The issue of an active warrant in Henderson County, Tennessee, signals the start of criminal proceedings in a specific matter. The police get the ball rolling by approaching the court for arrest warrants in criminal cases. This is done by filing an affidavit that has details on the illicit act and explaining why the person in question is being suspected of committing it.
Although the judiciary holds the ultimate authority when it comes to warrants in Henderson, the fact remains that the sitting magistrate cannot issue a warrant unless he establishes probable cause. This can only be done based on the affidavit filed by the cops. When the petition’s information is found to be inadequate, the judge can order the witnesses and victim to depose under oath.
The Henderson county clerk’s office, which sends one of its deputies to record the trial happenings in the court dockets, also gets all the information about a case. When an arrest order is served, the original document is sent back to the magistrate’s office to show that the decree is no longer an outstanding warrant.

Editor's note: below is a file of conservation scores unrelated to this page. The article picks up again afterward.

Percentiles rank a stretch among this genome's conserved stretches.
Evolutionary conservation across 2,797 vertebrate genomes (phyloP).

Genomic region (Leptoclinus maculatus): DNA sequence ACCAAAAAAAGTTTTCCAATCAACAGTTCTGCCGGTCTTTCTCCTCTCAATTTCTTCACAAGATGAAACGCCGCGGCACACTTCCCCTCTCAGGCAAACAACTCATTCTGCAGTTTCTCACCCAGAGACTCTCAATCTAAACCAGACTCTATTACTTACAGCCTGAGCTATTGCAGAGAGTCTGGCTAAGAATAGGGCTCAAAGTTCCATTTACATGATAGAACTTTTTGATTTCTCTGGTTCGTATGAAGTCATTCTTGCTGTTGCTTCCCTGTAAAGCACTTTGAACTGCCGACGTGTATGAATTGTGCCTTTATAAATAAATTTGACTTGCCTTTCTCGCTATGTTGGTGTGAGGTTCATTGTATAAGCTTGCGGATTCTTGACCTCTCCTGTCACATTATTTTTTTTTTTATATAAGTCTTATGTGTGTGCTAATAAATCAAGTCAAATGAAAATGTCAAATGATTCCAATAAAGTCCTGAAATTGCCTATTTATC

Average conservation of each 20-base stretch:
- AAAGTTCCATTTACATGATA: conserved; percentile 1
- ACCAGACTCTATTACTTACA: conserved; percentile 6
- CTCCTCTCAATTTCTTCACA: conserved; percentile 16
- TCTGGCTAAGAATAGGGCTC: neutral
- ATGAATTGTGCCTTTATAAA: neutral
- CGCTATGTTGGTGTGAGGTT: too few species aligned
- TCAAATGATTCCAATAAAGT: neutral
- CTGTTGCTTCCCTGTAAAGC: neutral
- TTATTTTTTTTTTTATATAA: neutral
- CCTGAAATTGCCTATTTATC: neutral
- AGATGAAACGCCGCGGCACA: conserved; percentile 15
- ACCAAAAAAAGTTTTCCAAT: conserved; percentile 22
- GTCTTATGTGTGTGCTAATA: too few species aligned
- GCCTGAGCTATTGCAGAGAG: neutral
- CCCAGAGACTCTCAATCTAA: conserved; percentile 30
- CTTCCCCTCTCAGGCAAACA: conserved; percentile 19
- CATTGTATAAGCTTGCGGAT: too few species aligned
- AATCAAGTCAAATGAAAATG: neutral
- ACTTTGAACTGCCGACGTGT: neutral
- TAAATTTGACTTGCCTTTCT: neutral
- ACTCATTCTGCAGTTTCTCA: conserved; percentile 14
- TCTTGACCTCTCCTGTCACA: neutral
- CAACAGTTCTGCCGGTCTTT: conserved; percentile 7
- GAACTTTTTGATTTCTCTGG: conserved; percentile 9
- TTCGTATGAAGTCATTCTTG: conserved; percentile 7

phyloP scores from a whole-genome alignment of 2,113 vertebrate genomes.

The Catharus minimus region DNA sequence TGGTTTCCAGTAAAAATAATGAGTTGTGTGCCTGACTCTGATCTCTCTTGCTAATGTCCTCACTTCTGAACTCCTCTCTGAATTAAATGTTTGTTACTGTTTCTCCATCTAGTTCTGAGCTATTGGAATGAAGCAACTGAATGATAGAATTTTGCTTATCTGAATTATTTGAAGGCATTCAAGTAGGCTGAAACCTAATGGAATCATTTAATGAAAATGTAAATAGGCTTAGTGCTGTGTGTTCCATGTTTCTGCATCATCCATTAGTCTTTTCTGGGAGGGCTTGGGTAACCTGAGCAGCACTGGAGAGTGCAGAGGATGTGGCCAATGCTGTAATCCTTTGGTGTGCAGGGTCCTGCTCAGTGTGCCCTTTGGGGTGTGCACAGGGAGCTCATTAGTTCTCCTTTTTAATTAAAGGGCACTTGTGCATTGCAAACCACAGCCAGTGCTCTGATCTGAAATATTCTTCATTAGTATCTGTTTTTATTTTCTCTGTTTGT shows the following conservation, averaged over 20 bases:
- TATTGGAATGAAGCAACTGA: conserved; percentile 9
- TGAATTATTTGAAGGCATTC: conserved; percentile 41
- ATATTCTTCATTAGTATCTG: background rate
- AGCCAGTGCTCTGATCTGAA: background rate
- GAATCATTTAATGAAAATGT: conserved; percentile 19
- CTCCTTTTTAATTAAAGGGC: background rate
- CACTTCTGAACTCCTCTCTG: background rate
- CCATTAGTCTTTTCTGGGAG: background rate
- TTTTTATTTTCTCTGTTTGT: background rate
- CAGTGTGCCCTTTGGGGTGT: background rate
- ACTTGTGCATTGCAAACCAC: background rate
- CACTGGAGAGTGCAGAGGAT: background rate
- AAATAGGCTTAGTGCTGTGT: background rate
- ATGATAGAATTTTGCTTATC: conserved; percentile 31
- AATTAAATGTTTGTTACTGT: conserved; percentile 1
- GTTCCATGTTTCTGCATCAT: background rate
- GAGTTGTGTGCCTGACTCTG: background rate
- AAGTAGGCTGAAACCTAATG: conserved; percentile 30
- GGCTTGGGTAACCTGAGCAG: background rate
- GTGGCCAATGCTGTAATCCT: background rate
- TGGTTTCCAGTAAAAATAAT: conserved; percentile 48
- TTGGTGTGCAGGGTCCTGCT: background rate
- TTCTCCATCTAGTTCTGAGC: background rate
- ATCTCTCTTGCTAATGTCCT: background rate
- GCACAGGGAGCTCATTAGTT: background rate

From here, this information is relayed to the office of the clerk of court. When the magistrate receives the warrant, preparations are made for a bail hearing. While a warrant from Henderson County does allow the police to use force to arrest the offender, the accused must be taken to court at the earliest for a bail hearing. If you would like a state agency to undertake a warrant search for you or want to find arrest records against a person, you can go to:
- Sheriff’s Office: 50 Natchez Trace Dr, Lexington, Tennessee 38351
- The judge’s office: 17 Monroe Ave, Lexington, TN 38351
- Clerk of court’s office: PO Box 528, Lexington, Tennessee 38351
Henderson County, Tennessee, has a relatively high crime rate with annual incident figures in the vicinity of 800 occurrences. Of these, nearly 15% were violent crimes; this despite a reduction of 4% in rates of violent acts. Also, there was a decrease of almost 50% in reported crimes from 2001 to 2008.